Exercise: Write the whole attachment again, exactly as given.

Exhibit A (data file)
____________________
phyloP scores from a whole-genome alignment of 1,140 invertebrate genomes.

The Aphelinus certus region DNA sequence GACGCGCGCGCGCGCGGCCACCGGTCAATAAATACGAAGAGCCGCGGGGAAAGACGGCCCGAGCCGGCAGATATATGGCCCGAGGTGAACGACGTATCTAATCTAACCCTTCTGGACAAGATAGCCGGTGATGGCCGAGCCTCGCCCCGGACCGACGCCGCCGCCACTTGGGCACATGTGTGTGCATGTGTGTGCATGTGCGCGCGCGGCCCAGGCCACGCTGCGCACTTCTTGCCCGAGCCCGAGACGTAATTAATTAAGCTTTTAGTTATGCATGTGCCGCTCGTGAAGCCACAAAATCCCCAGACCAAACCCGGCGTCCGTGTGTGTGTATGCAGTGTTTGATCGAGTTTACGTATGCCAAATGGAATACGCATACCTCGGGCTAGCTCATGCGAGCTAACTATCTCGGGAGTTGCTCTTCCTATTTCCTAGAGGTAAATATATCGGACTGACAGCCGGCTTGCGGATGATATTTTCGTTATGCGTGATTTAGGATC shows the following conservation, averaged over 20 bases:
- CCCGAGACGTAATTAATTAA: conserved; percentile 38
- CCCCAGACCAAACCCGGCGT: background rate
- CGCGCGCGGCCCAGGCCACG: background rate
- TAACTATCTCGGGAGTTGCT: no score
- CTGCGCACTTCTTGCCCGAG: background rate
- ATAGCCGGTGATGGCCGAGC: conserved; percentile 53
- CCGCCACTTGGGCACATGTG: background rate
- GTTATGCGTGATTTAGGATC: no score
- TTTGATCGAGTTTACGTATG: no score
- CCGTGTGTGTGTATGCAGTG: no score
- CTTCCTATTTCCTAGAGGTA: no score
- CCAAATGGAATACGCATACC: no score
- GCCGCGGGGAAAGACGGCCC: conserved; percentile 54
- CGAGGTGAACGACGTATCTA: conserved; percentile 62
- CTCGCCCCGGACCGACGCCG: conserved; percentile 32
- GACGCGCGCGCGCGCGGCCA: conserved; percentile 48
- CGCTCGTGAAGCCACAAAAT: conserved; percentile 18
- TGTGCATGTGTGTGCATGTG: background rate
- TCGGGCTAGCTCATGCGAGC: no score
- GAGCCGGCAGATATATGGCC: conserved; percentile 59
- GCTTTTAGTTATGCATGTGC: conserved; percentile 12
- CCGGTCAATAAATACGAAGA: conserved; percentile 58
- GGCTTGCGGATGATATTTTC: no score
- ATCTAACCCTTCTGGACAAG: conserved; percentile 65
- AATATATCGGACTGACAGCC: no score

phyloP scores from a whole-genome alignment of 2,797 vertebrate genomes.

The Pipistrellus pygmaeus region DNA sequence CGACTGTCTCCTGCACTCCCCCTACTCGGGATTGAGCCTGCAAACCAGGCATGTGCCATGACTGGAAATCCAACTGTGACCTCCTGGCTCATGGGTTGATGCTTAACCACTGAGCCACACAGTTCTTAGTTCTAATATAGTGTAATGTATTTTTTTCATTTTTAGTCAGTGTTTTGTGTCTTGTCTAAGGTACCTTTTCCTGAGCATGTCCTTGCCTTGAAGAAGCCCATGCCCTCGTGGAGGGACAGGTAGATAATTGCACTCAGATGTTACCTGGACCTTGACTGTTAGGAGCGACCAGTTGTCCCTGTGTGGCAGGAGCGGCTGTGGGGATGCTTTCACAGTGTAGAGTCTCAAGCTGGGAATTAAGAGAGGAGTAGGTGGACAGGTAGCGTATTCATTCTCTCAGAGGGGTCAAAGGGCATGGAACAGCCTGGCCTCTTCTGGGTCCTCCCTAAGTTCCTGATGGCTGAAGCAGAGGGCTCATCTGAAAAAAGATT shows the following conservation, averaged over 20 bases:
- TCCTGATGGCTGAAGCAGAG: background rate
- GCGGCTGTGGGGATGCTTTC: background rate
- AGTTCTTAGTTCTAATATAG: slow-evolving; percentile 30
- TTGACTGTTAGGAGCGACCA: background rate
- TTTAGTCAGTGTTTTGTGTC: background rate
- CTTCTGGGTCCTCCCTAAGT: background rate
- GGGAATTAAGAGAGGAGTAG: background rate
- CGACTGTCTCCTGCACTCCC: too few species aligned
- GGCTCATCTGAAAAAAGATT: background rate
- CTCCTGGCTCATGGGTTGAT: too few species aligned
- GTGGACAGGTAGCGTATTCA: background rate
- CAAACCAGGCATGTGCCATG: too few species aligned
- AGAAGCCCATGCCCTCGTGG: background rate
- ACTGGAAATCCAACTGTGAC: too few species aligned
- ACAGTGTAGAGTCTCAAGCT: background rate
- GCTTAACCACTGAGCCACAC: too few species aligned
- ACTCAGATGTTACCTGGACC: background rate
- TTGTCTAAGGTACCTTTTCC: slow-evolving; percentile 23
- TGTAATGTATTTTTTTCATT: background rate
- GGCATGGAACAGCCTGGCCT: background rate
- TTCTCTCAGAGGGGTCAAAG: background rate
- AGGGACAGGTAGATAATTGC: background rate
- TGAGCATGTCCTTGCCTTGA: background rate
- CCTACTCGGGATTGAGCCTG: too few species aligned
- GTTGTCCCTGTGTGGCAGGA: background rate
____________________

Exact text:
phyloP scores from a whole-genome alignment of 1,140 invertebrate genomes.

The Aphelinus certus region DNA sequence GACGCGCGCGCGCGCGGCCACCGGTCAATAAATACGAAGAGCCGCGGGGAAAGACGGCCCGAGCCGGCAGATATATGGCCCGAGGTGAACGACGTATCTAATCTAACCCTTCTGGACAAGATAGCCGGTGATGGCCGAGCCTCGCCCCGGACCGACGCCGCCGCCACTTGGGCACATGTGTGTGCATGTGTGTGCATGTGCGCGCGCGGCCCAGGCCACGCTGCGCACTTCTTGCCCGAGCCCGAGACGTAATTAATTAAGCTTTTAGTTATGCATGTGCCGCTCGTGAAGCCACAAAATCCCCAGACCAAACCCGGCGTCCGTGTGTGTGTATGCAGTGTTTGATCGAGTTTACGTATGCCAAATGGAATACGCATACCTCGGGCTAGCTCATGCGAGCTAACTATCTCGGGAGTTGCTCTTCCTATTTCCTAGAGGTAAATATATCGGACTGACAGCCGGCTTGCGGATGATATTTTCGTTATGCGTGATTTAGGATC shows the following conservation, averaged over 20 bases:
- CCCGAGACGTAATTAATTAA: conserved; percentile 38
- CCCCAGACCAAACCCGGCGT: background rate
- CGCGCGCGGCCCAGGCCACG: background rate
- TAACTATCTCGGGAGTTGCT: no score
- CTGCGCACTTCTTGCCCGAG: background rate
- ATAGCCGGTGATGGCCGAGC: conserved; percentile 53
- CCGCCACTTGGGCACATGTG: background rate
- GTTATGCGTGATTTAGGATC: no score
- TTTGATCGAGTTTACGTATG: no score
- CCGTGTGTGTGTATGCAGTG: no score
- CTTCCTATTTCCTAGAGGTA: no score
- CCAAATGGAATACGCATACC: no score
- GCCGCGGGGAAAGACGGCCC: conserved; percentile 54
- CGAGGTGAACGACGTATCTA: conserved; percentile 62
- CTCGCCCCGGACCGACGCCG: conserved; percentile 32
- GACGCGCGCGCGCGCGGCCA: conserved; percentile 48
- CGCTCGTGAAGCCACAAAAT: conserved; percentile 18
- TGTGCATGTGTGTGCATGTG: background rate
- TCGGGCTAGCTCATGCGAGC: no score
- GAGCCGGCAGATATATGGCC: conserved; percentile 59
- GCTTTTAGTTATGCATGTGC: conserved; percentile 12
- CCGGTCAATAAATACGAAGA: conserved; percentile 58
- GGCTTGCGGATGATATTTTC: no score
- ATCTAACCCTTCTGGACAAG: conserved; percentile 65
- AATATATCGGACTGACAGCC: no score

phyloP scores from a whole-genome alignment of 2,797 vertebrate genomes.

The Pipistrellus pygmaeus region DNA sequence CGACTGTCTCCTGCACTCCCCCTACTCGGGATTGAGCCTGCAAACCAGGCATGTGCCATGACTGGAAATCCAACTGTGACCTCCTGGCTCATGGGTTGATGCTTAACCACTGAGCCACACAGTTCTTAGTTCTAATATAGTGTAATGTATTTTTTTCATTTTTAGTCAGTGTTTTGTGTCTTGTCTAAGGTACCTTTTCCTGAGCATGTCCTTGCCTTGAAGAAGCCCATGCCCTCGTGGAGGGACAGGTAGATAATTGCACTCAGATGTTACCTGGACCTTGACTGTTAGGAGCGACCAGTTGTCCCTGTGTGGCAGGAGCGGCTGTGGGGATGCTTTCACAGTGTAGAGTCTCAAGCTGGGAATTAAGAGAGGAGTAGGTGGACAGGTAGCGTATTCATTCTCTCAGAGGGGTCAAAGGGCATGGAACAGCCTGGCCTCTTCTGGGTCCTCCCTAAGTTCCTGATGGCTGAAGCAGAGGGCTCATCTGAAAAAAGATT shows the following conservation, averaged over 20 bases:
- TCCTGATGGCTGAAGCAGAG: background rate
- GCGGCTGTGGGGATGCTTTC: background rate
- AGTTCTTAGTTCTAATATAG: slow-evolving; percentile 30
- TTGACTGTTAGGAGCGACCA: background rate
- TTTAGTCAGTGTTTTGTGTC: background rate
- CTTCTGGGTCCTCCCTAAGT: background rate
- GGGAATTAAGAGAGGAGTAG: background rate
- CGACTGTCTCCTGCACTCCC: too few species aligned
- GGCTCATCTGAAAAAAGATT: background rate
- CTCCTGGCTCATGGGTTGAT: too few species aligned
- GTGGACAGGTAGCGTATTCA: background rate
- CAAACCAGGCATGTGCCATG: too few species aligned
- AGAAGCCCATGCCCTCGTGG: background rate
- ACTGGAAATCCAACTGTGAC: too few species aligned
- ACAGTGTAGAGTCTCAAGCT: background rate
- GCTTAACCACTGAGCCACAC: too few species aligned
- ACTCAGATGTTACCTGGACC: background rate
- TTGTCTAAGGTACCTTTTCC: slow-evolving; percentile 23
- TGTAATGTATTTTTTTCATT: background rate
- GGCATGGAACAGCCTGGCCT: background rate
- TTCTCTCAGAGGGGTCAAAG: background rate
- AGGGACAGGTAGATAATTGC: background rate
- TGAGCATGTCCTTGCCTTGA: background rate
- CCTACTCGGGATTGAGCCTG: too few species aligned
- GTTGTCCCTGTGTGGCAGGA: background rate